Post-COVID-19 immunity

CCDR

Volume 47-4: COVID-19: A Year Later

COVID brief

Protective immunity post-COVID-19 infection

Source: Emerging Science Group of the Public Health Agency of Canada. Emerging Evidence on COVID-19: Rapid Review on Protective Immunity. Full report available from: phac.evidence-donnees.probantes.aspc@canada.ca

Background: Understanding the extent and limits of protective immunity has important implications for the COVID-19 pandemic. An evidence review was conducted to address whether antibodies to SARS-CoV-2 confer immunity against reinfection; to determine if protective immunity lasts more than six months; and to identify if past infection with the original wild-type SARS-CoV-2 protects against the current variants of concern (VOC).

Method: Three separate searches relevant to reinfection, immunity, and VOC were conducted in 20 databases to identify relevant reviews and primary research in the form of peer-reviewed publications or pre-prints. Evidence published before February 11, 2021 was included.

Results: There were 49 studies identified, including 15 cohort studies on risk of reinfection, 21 studies on antibody kinetics and other immunity markers >6 months post initial infection, 10 studies on immunity and the new VOCs and three systematic reviews. In the appendix, 21 case reports of confirmed reinfection were summarized.

Documented cases of confirmed reinfection of COVID-19, based on genomic data, are rare. In most cohort studies, reinfection was based on serology, documented proof of a non-infected phase between infections and polymerase chain reaction (PCR) evidence of reinfection.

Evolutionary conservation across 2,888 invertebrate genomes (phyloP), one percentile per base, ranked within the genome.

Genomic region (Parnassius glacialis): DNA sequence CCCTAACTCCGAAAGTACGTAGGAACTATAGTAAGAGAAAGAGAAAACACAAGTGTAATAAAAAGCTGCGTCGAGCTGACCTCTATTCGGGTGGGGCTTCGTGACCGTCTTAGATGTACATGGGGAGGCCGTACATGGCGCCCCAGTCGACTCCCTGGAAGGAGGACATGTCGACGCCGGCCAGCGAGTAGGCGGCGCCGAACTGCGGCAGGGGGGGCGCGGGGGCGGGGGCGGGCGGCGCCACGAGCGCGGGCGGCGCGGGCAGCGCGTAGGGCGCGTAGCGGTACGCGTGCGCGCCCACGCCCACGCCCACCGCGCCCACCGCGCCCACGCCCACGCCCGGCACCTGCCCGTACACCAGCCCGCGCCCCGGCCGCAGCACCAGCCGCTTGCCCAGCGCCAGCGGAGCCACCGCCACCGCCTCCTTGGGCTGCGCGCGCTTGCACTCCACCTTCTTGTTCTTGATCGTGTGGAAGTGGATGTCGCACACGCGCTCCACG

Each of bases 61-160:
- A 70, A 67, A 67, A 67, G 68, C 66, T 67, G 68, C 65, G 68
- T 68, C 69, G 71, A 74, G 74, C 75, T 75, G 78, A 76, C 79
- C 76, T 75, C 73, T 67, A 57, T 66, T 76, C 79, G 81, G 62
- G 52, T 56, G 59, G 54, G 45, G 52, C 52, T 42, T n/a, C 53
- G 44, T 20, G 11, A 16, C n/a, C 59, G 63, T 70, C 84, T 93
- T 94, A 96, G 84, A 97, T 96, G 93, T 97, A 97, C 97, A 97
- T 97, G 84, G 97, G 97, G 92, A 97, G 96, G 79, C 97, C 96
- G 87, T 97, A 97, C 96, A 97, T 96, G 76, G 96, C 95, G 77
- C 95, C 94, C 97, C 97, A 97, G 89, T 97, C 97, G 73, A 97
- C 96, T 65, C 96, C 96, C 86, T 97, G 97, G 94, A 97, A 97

• Cohort studies on reinfection that targeted the general population or healthcare workers indicate a low risk of reinfection (0%–3.4%) compared to the COVID-19 in the susceptible population (1.3%–27.7%). Data on time to reinfection was highly variable, with a median of 52–172 days across studies and a range of 13–250 days.
  • Older age, duration of symptoms, and number of symptoms were correlated with higher IgG antibody levels after primary infection. Higher and prolonged serum IgG antibody levels were correlated with a lower risk of reinfection.

Protective immunity lasts at least six months:

  • Immunity following an infection arises from both B-cell and T-cell responses. Memory B-cell and T-cell activity was elevated and expanded beyond six months post infection in eight studies, which may be better measures of long term protective immunity than circulating antibodies. CD4+ T-cell activity continued to be detected in 92% of individuals between 6–8 months following infection.
  • Twenty studies reported on circulating antibodies, eleven of which reported >86% of people remained positive for SARS-CoV-2 specific neutralizing antibodies (NAbs) ≥6 months after infection and levels were higher among people who had been hospitalized for COVID-19 compared to those who had been mildly symptomatic.

There is preliminary evidence that the extent of cross-protection of the original wild-type SARS-CoV-2 for VOC depends on the variant. In vitro evidence shows consistent neutralization of B.1.1.7 and reduced neutralization of B.1.351 by convalescent or vaccinated sera to wild-type SARS-CoV-2. Further research on how other immune responses (e.g. T-cell and B-cell) are affected by variants is a knowledge gap.

Conclusion: Reinfection with SARS-CoV-2 virus is rare but can occur. Despite a lot of variability in both antibody and T-cell response, protective immunity appears to last at least six months. Research and surveillance monitoring on reinfection and post vaccine infections coupled with sequencing data are needed to study the extent of cross protection between the original wild-type virus and VOC.

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